Evaluating scalable supervised learning for synthesize-on-demand chemical libraries

20 October 2021, Version 1
This content is a preprint and has not undergone peer review at the time of posting.


Traditional small molecule drug discovery is a time consuming and costly endeavor. High-throughput chemical screening can only assess a tiny fraction of drug-like chemical space. The strong predictive power of modern machine learning methods for virtual chemical screening enables training models on known active and inactive compounds and extrapolating to much larger chemical libraries. However, there has been limited experimental validation of these models' extensibility toward practical applications on large commercially-available or synthesize-on-demand chemical libraries. Through a prospective evaluation with the bacterial protein-protein interaction PriA-SSB, we demonstrate that ligand-based virtual screening can identify many chemically-diverse active compounds in a large commercial library. We use cross validation to compare many supervised learning models and select a random forest classifier as the best model for this target. When predicting the activity of more than 8 million compounds from Aldrich Market Select, the random forest substantially outperforms a naïve baseline based on chemical structure similarity. 48% of the random forest's 701 selected compounds are active. The random forest model easily scales to score one billion compounds from the synthesize-on-demand Enamine REAL database. We tested 68 chemically-diverse top predictions from Enamine REAL and observed 31 hits (46%), including one with an IC50 value of 1.3 µM.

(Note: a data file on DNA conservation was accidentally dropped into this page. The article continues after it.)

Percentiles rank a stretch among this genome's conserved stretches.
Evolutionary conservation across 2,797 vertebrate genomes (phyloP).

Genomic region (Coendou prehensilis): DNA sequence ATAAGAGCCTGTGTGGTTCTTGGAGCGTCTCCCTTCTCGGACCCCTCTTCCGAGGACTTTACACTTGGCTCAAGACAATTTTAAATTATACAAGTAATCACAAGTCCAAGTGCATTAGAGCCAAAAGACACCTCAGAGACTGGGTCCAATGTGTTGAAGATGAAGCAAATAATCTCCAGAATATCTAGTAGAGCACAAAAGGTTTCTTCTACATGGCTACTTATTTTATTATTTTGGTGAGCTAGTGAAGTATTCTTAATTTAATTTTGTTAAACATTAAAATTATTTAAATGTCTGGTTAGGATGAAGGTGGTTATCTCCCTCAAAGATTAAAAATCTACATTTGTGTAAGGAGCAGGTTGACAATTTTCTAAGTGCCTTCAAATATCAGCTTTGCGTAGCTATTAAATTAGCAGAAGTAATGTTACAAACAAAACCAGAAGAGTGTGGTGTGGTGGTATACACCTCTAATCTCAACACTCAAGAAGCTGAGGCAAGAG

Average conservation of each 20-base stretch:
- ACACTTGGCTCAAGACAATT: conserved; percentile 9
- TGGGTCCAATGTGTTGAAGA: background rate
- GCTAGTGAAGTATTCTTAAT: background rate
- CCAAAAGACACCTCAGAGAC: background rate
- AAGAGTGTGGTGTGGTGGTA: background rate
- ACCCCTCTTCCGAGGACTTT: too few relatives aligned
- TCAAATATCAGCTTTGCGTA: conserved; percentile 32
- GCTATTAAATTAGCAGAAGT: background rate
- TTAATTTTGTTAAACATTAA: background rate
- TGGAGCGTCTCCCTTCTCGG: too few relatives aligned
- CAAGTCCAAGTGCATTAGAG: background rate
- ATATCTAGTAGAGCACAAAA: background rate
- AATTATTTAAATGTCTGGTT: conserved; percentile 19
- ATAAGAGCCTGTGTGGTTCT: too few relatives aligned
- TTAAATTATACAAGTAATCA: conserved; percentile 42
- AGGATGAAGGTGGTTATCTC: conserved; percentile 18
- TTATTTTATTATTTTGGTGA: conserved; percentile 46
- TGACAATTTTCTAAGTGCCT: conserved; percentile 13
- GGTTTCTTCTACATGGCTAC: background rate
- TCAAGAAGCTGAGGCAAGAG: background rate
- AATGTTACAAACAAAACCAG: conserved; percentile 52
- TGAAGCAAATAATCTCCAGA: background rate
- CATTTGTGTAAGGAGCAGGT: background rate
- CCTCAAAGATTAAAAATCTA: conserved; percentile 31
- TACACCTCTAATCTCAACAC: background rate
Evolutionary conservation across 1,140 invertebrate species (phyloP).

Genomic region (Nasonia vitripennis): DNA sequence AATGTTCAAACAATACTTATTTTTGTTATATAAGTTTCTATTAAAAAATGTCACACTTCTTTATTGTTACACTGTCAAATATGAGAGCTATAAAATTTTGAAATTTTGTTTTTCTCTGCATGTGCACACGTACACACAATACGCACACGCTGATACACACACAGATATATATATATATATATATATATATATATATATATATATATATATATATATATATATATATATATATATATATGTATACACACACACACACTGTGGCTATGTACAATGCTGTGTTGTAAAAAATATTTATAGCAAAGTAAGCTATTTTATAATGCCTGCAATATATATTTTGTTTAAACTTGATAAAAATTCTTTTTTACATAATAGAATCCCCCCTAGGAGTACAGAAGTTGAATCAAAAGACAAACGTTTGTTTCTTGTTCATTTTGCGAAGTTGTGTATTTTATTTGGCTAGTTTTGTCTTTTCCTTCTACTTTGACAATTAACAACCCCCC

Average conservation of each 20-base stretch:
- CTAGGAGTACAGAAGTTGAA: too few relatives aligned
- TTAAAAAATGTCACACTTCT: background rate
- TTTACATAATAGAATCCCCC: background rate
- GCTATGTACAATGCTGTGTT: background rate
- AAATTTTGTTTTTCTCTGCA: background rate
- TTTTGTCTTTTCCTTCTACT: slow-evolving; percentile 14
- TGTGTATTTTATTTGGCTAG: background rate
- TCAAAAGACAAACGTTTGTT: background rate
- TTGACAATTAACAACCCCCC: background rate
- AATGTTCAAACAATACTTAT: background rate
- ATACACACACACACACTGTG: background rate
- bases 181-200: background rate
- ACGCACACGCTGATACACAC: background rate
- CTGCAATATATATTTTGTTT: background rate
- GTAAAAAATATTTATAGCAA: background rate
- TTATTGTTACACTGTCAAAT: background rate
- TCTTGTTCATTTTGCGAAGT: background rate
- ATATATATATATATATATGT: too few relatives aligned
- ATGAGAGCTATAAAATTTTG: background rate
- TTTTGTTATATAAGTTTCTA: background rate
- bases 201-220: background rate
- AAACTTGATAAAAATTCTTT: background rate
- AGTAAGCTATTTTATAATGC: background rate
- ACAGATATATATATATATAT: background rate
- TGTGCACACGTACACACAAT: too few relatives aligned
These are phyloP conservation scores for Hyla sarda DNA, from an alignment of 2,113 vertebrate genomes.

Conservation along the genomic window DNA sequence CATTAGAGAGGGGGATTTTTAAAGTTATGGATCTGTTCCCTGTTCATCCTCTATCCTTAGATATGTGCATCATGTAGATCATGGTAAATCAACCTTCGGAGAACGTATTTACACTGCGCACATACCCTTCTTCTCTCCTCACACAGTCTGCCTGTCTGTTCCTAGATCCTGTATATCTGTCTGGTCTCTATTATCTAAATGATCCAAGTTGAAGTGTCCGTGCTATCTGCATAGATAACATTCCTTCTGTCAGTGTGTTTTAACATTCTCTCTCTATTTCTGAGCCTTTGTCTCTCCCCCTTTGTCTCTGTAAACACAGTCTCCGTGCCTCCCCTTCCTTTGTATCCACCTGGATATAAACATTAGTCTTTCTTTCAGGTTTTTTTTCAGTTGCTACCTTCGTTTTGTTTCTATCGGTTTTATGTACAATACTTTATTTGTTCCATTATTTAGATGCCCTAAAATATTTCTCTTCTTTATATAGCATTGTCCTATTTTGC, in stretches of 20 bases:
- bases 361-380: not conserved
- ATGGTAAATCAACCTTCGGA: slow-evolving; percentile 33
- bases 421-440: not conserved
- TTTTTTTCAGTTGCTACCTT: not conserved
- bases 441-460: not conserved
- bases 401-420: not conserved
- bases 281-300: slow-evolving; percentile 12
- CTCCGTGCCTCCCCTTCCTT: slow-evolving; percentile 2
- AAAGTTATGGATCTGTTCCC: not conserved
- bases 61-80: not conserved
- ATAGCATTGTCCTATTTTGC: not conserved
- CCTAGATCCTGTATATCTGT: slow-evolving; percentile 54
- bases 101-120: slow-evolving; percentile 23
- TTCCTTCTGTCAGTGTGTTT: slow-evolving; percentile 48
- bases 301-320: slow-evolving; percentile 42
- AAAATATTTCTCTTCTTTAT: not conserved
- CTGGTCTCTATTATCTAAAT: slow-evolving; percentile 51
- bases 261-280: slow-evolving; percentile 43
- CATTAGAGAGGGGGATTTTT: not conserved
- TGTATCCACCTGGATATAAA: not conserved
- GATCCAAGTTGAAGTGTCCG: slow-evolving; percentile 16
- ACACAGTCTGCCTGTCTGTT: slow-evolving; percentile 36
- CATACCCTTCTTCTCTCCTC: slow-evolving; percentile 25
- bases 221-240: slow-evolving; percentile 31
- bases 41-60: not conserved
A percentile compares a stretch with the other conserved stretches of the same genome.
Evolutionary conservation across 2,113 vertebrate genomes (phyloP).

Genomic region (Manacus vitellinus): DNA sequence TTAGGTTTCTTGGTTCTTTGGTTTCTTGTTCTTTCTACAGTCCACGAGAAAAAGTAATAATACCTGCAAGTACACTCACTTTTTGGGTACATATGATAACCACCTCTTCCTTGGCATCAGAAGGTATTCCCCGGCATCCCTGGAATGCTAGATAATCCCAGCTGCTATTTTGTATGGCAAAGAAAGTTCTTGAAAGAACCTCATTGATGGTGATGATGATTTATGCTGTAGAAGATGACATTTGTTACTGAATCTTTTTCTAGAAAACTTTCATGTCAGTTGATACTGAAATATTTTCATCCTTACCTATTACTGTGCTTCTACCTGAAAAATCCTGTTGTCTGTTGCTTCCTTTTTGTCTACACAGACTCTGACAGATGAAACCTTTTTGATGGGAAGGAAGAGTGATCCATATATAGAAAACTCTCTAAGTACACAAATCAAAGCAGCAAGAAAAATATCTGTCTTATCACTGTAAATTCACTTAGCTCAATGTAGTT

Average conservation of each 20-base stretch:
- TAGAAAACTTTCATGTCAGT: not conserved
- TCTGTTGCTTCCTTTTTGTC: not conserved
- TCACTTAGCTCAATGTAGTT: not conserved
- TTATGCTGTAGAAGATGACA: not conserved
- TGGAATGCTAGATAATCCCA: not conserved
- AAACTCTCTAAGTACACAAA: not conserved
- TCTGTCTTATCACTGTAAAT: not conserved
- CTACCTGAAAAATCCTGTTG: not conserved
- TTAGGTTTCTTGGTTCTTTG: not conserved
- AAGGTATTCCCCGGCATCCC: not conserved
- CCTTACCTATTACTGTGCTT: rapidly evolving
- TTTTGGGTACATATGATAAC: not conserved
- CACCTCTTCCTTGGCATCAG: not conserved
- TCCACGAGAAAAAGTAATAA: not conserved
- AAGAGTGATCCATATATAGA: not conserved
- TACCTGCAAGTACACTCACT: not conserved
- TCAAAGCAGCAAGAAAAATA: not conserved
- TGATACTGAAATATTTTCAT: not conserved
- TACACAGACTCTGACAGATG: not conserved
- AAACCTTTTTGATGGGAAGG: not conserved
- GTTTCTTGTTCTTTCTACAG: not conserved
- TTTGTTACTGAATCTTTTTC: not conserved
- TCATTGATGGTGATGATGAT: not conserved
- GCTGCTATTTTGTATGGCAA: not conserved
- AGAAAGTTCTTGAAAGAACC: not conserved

virtual screening
machine learning

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